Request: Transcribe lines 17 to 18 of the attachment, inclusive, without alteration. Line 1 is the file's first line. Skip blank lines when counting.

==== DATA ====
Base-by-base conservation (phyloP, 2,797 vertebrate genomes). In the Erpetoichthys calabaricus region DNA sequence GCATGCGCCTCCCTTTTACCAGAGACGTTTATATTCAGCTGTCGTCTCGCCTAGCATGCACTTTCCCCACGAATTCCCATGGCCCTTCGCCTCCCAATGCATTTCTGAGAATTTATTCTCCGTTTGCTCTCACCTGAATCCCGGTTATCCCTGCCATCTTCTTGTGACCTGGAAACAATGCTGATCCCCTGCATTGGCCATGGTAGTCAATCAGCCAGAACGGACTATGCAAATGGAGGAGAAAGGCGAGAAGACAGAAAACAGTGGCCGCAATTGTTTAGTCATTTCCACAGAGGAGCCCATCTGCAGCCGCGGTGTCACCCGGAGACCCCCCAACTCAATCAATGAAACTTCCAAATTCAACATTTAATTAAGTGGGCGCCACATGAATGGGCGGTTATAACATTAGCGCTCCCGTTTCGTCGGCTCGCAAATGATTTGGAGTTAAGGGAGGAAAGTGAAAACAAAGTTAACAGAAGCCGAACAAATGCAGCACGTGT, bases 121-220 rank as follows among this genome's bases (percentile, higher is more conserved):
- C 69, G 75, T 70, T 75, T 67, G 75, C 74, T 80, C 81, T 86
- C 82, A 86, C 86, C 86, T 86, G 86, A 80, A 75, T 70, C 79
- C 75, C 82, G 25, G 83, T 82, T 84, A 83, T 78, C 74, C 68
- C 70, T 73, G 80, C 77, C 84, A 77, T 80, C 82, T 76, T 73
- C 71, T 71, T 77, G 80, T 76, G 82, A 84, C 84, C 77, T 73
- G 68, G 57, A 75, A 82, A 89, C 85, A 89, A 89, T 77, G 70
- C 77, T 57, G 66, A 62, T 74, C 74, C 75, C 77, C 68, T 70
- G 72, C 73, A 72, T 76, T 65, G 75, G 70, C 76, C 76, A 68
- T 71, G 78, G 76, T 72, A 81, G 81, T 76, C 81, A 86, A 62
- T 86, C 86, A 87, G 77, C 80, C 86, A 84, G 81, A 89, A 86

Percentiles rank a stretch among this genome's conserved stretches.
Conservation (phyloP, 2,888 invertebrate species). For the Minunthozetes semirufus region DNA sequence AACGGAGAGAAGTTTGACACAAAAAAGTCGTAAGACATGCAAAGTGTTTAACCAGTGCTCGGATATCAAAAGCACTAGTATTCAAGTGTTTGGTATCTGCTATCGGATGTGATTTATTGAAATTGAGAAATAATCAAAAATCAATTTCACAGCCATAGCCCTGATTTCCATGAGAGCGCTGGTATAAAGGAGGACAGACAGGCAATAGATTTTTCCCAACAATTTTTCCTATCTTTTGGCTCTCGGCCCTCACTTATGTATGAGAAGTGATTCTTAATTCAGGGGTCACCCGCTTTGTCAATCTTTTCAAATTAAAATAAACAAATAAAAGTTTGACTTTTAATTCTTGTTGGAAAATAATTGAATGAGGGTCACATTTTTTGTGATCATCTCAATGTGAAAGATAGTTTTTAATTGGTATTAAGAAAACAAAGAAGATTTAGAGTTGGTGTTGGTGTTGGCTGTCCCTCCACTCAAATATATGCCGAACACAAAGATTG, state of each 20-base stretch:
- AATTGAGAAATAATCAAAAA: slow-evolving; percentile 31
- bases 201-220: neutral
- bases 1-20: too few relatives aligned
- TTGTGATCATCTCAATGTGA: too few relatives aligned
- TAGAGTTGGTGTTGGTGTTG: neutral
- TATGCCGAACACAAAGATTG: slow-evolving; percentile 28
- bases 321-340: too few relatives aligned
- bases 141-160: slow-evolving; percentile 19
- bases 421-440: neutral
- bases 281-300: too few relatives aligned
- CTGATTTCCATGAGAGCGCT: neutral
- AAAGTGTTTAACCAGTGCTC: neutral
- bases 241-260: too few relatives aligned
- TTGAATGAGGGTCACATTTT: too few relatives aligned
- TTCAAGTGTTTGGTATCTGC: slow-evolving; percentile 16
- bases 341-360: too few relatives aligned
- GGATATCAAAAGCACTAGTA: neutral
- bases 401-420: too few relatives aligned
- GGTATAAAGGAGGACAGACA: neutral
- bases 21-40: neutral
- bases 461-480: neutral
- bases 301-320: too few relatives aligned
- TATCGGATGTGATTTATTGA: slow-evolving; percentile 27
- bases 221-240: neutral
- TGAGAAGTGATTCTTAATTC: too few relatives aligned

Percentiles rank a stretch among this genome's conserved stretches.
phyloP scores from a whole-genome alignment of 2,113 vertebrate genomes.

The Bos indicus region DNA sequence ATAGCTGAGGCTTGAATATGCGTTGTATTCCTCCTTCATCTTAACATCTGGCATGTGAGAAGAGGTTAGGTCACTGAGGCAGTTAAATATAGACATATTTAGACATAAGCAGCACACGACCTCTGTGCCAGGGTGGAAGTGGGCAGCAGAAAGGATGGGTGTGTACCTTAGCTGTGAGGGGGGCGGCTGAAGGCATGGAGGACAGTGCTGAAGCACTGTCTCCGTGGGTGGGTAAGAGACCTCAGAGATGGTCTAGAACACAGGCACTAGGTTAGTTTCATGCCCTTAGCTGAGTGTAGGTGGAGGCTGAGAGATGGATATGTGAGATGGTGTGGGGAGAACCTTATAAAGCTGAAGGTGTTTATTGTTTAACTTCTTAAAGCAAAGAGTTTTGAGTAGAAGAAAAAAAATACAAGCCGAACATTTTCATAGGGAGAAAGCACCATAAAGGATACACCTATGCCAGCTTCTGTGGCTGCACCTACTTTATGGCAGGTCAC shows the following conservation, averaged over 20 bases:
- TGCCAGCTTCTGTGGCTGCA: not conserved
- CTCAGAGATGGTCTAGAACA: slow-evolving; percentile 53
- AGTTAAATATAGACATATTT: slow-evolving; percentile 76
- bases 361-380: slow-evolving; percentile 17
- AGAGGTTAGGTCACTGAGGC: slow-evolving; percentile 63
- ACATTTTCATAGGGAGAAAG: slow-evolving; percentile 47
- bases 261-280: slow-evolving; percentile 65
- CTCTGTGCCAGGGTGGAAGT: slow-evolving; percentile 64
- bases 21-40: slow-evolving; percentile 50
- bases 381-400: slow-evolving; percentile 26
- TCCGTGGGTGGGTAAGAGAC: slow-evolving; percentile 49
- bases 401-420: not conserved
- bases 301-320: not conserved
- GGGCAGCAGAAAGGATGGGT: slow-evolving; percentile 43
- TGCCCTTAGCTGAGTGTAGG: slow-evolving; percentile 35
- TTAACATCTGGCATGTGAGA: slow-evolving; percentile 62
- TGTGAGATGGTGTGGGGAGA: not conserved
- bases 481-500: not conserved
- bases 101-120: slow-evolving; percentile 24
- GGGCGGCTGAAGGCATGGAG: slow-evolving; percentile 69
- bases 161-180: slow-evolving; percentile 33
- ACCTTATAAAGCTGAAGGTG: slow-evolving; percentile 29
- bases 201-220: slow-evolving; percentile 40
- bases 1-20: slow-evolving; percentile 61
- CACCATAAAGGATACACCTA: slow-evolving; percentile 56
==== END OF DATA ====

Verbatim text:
- TTGTGATCATCTCAATGTGA: too few relatives aligned
- TAGAGTTGGTGTTGGTGTTG: neutral